However, since June 2017, the tiny Arab country Qatar has been blockaded by Saudi Arabia, UAE, Bahrain and Egypt because of its alleged links to terrorism and closeness to Iran. Although Qatar Airways suffered a loss of $69m in 2017-2018, it is backed by the very deep pockets of the oil-rich state and continues to grow. In the last couple of years, it has ordered 200 Boeing jets and confirmed its deal for 37 Airbus A350-1000 airliners – the largest by any airline. This new Airbus promises to be one of the most fuelefficient airliners ever.
Qatar’s success is largely attributable to the vision of Akbar Al Baker who was appointed to re-launch it in 1997 and has nurtured it ever since. He has an uncanny knack for choosing lucrative secondary airports that have plans and scope for growth. He is perhaps best placed to steer Qatar safely through the current turbulence.
ALL NIPPON AIRWAYS (ANA) – ‘INSPIRATION OF JAPAN’
As its slogan proclaims, ANA is unabashedly Japanese. With its headquarters at Tokyo, as of March 2019, Japan’s largest airline has a fleet of 220 passenger jets plus 96 on order. Japan is the world’s fastest growing tourist destination and more than 40 million international passengers are expected in 2020 thanks to the Tokyo Summer Olympics. ANA is reinforcing its Japanese credentials through its ‘We Are Japan’ communications platform that celebrates the country’s rich culture and heritage. It will have tips for travellers on what to eat, drink, see, stay, do, discover and go. ANA has also adopted an attractive livery for its new Airbus A380 bodies – beautiful blue sea turtles. Travellers report impeccable crew and excellent service. The rave reviews extend to economy class and perhaps make potential passengers wonder if the extra expense of business class is worth it when they can expect such good treatment in economy class.
EMIRATES – ‘FLY BETTER’
Emirates Airline, based in Dubai, operates an exclusively widebody fleet of Airbus and Boeing airliners. It is the world’s largest Airbus A380 operator with 109 jets in service plus 14 on order. It is also the largest Boeing 777 operator with 151 aircraft in service. The highly profitable airline has consistently grown at over 20 per cent annually. Its financial success is thanks to the rapid growth in demand for air travel in the region and beyond, its investment in modern aircraft and ample airport capacity.
Emirates has eye-popping perks for high-end fliers including cocktail lounges and in-flight showers. But all class of travellers appreciate it for seat comfort, food and beverages, inflight amenities and the ultra-modern entertainment system. Many different nationalities visit, work or transit through the Middle East and to cater for this, Emirates has cabin crew from an astounding 150 countries. Its gracious staff can almost read customers’ minds and anticipate their needs.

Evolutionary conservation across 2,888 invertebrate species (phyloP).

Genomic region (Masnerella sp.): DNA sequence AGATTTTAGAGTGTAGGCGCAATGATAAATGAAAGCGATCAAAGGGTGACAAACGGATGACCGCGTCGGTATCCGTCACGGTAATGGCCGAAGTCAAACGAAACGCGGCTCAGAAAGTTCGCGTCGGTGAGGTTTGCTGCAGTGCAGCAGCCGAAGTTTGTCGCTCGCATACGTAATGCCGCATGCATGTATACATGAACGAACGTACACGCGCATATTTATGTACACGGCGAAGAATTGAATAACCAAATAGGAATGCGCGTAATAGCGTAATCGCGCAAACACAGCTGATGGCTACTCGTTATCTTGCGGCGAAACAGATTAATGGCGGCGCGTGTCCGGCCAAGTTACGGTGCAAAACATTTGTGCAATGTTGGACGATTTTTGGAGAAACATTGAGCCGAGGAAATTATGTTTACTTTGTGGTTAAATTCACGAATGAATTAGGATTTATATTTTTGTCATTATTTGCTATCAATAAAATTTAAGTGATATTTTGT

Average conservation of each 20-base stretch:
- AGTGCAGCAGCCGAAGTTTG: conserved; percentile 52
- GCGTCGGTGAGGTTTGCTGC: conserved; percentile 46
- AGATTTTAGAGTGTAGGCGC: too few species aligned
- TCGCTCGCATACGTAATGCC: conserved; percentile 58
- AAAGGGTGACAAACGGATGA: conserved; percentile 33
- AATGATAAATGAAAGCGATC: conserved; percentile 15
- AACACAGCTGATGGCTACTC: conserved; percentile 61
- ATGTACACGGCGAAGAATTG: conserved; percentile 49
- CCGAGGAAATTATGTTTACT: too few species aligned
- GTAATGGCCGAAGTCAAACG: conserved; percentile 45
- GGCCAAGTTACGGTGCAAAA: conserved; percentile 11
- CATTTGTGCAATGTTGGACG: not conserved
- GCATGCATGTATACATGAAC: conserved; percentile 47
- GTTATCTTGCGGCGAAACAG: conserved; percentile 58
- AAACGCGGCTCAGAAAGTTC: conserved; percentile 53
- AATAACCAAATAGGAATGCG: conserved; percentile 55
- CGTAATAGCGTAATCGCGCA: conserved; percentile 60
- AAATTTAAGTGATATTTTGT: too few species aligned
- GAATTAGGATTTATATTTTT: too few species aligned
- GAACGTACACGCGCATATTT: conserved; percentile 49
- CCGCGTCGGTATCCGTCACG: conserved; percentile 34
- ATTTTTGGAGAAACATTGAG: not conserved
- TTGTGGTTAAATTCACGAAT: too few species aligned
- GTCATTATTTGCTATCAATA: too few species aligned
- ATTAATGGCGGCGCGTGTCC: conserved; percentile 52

EVA AIR – ‘FLYING INTO THE FUTURE’
‘EVA’ standing for Evergreen Airways, is a Taipei-based Taiwanese international airline. The carrier is known for its outstanding service and well-trained crew. Its fleet includes widebody and narrow-body aircraft such as the Airbus A321, Airbus A330, Boeing 777 and Boeing 787. Its passenger fleet as of March 2019 is 73 plus 21 on order. If EVA Airways is mentioned, the globetrotter would instantly respond “Hello Kitty!” Indeed, the very popular Hello Kitty-themed planes that EVA Air deploys on select routes, have everything from food and napkins to seats and pillows customised with Hello Kitty.
WHY CAN’T WE?
It is a matter of concern that the highest ranked Indian carrier – IndiGo – comes in way down at No. 55 in the Skytrax list of “World’s Top 100 Airlines 2018”, with Jet Airways at No 80 and Vistara at 86. Will a day come when passengers say of an Indian carrier: “By far the best customer service I have received,” or “Truly personal service” or “A genuine willingness to help” – as they do for Singapore Airlines? Or “Superb on every level” or “Literally the best airline I have ever flown – everything is wonderful,” as Emirates is praised? If tiny Qatar’s state-owned flag carrier can reach the top, why can’t Air India? Can’t SpiceJet promote Indian culture like All Nippon does that of Japan?
It is not that hard to be the world’s best. As the winners show, an airline simply needs to provide an all-round and consistent travel experience with service the watchword. It helps to be innovative and farsighted.